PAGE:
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Friday, November 21, 2008

GMAC Applies to Become Bank, Get Bailout Funds

Why didn't I think of this? I've been grumbling about how the government never sends me (or Jane's Electric, or Miller Construction, or any other working folks) a bailout check if I make bad investments and wind up in deep debt.

GMAC, the branch of General Motors that handles your financing when you buy a Chevy, must have felt left out, too. But they've found a way to turn grumbling to green: they are applying to become a bank so they can expand the services they offer customers... and so they can qualify for federal bank bailout funds.

Brilliant. Abso-gosh-darn-lutely brilliant. If the rest of GM were that crafty about ways to make money, they'd be buying Toyota and Honda.

Hand me an application: it's time to open the Madville Times Bank and Trust!


  1. I'll open a subsidiary bank to yours and we can both qualify!

    Isn't this ridiculous???

  2. I heard a better idea on NPR "Science Friday" this afternoon. Loan the money to Tesla Motors (that cool high-end electric vehicle company) so Tesla can buy GM.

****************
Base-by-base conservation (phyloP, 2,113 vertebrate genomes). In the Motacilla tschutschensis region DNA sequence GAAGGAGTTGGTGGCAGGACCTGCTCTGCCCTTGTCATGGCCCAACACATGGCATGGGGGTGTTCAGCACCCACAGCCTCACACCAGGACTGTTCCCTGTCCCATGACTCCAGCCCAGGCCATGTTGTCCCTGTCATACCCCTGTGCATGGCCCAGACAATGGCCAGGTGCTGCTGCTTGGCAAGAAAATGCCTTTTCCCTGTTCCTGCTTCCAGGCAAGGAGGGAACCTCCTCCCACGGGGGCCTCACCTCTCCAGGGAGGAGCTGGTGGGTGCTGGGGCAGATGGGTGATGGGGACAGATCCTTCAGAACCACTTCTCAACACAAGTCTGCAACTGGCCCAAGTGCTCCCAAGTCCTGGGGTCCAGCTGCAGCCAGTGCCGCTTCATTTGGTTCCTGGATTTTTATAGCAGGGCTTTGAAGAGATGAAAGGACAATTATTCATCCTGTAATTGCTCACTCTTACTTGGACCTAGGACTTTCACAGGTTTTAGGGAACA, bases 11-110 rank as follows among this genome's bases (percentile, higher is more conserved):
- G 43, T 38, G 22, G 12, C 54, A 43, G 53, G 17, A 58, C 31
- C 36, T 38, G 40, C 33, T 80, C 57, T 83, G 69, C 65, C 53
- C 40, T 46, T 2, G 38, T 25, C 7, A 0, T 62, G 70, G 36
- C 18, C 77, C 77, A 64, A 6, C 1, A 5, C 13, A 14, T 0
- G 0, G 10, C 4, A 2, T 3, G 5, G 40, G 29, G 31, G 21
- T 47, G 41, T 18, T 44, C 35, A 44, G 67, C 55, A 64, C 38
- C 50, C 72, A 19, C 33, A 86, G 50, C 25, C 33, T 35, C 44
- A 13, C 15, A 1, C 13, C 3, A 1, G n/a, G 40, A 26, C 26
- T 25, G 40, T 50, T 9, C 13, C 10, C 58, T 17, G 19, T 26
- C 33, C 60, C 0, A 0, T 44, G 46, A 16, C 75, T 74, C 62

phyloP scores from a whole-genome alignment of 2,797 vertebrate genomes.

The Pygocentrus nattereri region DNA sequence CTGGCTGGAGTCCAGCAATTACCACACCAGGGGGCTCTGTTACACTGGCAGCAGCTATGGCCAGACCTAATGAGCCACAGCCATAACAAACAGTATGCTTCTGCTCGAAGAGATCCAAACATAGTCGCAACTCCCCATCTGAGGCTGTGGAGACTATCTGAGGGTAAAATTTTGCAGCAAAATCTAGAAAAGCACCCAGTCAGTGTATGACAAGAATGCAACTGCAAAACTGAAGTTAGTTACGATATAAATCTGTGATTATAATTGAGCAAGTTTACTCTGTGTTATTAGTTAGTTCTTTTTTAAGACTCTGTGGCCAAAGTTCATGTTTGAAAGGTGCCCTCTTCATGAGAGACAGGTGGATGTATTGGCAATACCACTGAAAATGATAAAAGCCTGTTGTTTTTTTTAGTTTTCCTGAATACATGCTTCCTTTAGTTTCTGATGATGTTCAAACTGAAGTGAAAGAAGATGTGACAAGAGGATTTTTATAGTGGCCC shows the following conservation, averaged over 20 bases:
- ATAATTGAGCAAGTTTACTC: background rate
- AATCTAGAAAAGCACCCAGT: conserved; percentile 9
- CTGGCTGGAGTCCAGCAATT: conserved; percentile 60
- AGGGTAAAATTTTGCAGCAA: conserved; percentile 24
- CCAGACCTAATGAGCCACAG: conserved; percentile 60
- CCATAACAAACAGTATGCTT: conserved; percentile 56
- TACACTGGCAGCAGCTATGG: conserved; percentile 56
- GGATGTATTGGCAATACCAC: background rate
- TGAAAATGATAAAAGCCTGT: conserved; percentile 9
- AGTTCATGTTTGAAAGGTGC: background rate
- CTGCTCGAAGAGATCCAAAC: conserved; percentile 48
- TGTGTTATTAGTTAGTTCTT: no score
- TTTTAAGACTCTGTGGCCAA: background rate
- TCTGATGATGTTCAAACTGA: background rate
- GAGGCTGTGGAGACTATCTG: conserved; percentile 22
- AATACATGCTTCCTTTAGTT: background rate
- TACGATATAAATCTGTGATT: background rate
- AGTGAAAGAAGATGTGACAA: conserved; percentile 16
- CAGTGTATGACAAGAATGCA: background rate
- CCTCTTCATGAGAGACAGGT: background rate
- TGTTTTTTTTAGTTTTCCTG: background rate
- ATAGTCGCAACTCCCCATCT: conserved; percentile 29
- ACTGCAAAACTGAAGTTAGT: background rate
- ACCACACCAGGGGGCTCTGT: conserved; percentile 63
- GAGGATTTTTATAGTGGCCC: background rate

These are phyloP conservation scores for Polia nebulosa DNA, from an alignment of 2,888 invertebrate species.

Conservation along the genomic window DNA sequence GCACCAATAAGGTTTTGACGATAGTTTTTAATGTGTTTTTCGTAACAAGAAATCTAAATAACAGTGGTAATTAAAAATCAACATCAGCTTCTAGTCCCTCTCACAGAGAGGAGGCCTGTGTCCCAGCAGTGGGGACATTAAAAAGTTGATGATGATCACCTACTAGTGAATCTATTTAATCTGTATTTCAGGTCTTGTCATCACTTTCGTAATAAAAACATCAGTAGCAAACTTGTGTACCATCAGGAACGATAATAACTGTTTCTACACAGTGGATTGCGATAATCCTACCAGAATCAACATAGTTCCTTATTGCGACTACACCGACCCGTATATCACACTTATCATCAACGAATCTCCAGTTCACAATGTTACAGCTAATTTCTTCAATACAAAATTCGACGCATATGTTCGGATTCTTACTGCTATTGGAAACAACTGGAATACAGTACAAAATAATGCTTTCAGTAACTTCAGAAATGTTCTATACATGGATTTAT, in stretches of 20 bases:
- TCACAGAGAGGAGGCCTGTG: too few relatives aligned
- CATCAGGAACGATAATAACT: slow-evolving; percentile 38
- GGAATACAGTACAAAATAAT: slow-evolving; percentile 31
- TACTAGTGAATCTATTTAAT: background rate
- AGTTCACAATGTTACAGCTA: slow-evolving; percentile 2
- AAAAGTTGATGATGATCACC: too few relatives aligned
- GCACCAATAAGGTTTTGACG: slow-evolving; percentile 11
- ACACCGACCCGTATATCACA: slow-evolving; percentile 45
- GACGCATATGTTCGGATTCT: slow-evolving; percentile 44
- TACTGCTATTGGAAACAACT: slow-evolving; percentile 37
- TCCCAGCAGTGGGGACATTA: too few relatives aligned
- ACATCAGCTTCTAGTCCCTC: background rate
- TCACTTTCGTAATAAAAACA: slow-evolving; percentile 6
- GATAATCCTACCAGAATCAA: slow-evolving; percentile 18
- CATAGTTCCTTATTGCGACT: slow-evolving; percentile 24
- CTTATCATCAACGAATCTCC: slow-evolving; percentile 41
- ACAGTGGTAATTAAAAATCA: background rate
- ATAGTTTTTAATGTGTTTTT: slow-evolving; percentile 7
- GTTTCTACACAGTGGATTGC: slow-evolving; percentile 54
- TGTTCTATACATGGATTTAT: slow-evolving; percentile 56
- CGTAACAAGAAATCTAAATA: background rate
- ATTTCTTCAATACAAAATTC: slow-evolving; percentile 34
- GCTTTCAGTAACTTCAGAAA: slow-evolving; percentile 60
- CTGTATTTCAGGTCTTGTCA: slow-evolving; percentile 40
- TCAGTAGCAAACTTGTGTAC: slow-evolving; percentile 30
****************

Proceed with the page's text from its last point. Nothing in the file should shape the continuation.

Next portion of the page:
I thought of calling into NPR with a question, but maybe Tony can answer it for me. How many kilowatt hours of electricity is needed to fully charge an electric vehicle that gets, say, 100 miles to a charge? That electricity won't be free, you know.

    I am flabbergasted by how determined these so-called for-profit corporations are to remain unprofitable. Sheesh!

  3. Stan:

    The current Tesla Roadster gets about 3.1 mile/(kW*h) including all losses (conversion from grid to stored energy, conversion from stored to mechanical motion, etc.). So to charge the battery for 100 mile range would be ~100/3.1 = 30 kW*H. This is equivalent to about 250 mpg.

    The Tesla roadster is a well optimized vehicle and the equivalent MPG of an electric will differ just like a gas car.

  4. Thanks, Tony.

    I just got done looking at the Tesla Motors Roadster Web site. I got figures in the same ball park as yours.

    If it takes 30 kWh to drive 100 miles, and 1 kWh costs about 7 or 8 cents, then that works out to a little over 2 cents per mile, if I got my arithmetic right (which I often do not).

    Not bad. A good looking car too. But the upfront cost ... ach! Better start writing some best-sellers.

  5. Need a proofreader, Stan? Or an agent? LOL

  6. Never can have too many pfoofreaders.


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